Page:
4. ✔️ Solutions – For each root cause, try to propose some solution or at least improvement. For the suggestions that are feasible (e.g. solution for outage of Azure would be multi-cloud deployment but that would not be feasible at the moment), create issues, assign them and ensure that they’re prioritized. In this section, describe and promise what we will do in order to prevent the issue from reoccurring.

Note that the solutions should be really strong ask yourself the following questions:

  • What if whole team changes?
  • What would happen differently in future?
  • What if everybody has amnesia?
  • What if nobody reads the postmortem?
  • Would I communicate this to clients?
  • Would I be happy if other company communicated this to me?

Let’s get practical

So how do we conduct postmortems in Mews? The process is rather straightforward. When an issue with priority Blocker is resolved, our YouTrack workflow automatically opens a followup issue to complete a postmortem with two-week deadline. If the original issue is missing, we create the postmortem issue manually.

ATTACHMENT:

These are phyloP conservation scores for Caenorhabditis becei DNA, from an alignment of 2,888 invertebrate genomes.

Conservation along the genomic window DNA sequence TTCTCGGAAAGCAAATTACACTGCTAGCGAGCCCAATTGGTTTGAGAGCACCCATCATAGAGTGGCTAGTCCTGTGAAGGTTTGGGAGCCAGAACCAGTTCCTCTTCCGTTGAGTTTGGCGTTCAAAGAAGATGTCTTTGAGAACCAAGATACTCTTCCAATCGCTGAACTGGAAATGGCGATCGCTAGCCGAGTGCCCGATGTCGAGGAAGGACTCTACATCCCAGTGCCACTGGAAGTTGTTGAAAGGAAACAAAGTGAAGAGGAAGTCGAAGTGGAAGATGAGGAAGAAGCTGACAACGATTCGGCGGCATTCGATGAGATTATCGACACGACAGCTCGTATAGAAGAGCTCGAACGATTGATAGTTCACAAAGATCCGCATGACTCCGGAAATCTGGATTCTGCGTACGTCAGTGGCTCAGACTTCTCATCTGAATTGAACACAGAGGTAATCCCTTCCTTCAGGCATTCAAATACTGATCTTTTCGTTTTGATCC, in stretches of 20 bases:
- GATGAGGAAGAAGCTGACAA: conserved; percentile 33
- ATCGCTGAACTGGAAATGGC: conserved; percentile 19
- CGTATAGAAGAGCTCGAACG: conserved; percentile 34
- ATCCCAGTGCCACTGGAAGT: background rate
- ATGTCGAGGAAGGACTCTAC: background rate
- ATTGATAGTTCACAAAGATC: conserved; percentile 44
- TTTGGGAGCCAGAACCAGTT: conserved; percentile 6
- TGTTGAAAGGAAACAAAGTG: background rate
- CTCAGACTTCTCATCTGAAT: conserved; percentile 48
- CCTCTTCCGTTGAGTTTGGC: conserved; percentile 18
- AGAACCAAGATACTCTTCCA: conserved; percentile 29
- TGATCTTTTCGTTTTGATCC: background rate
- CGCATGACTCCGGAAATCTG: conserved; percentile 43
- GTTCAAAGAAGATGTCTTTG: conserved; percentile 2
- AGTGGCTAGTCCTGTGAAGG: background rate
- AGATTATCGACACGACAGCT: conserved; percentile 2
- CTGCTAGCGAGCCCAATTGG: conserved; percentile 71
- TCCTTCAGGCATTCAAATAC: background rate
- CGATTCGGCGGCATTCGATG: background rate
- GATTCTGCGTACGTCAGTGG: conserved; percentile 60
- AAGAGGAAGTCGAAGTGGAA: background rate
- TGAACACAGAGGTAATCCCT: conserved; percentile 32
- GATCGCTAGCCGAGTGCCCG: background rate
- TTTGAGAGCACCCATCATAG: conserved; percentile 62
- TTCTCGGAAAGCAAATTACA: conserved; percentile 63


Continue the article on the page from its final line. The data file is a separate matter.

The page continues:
Then, we have a GitHub repository where we store postmortems. For every postmortem, author opens a new pull-request, stakeholders review it, comment on it and suggest solutions. We fully use the PR workflow, rejections and approvals etc. During this process, after everybody agrees on solutions, followup issues with deadlines are created for each feasible solution. Last but not least, we publish the postmortem internally and sometimes externally on our status page.

That’s it, nothing complicated. And since blockers keep happening from time to time, it is guaranteed, that we get a continuous stream of opportunities to learn and improve 🚀.

exMewser, CTO at Mews, sportsman (basketball, streetball, squash, bike, swimming), energy-drink lover, currently on-hold due to high blood pressure.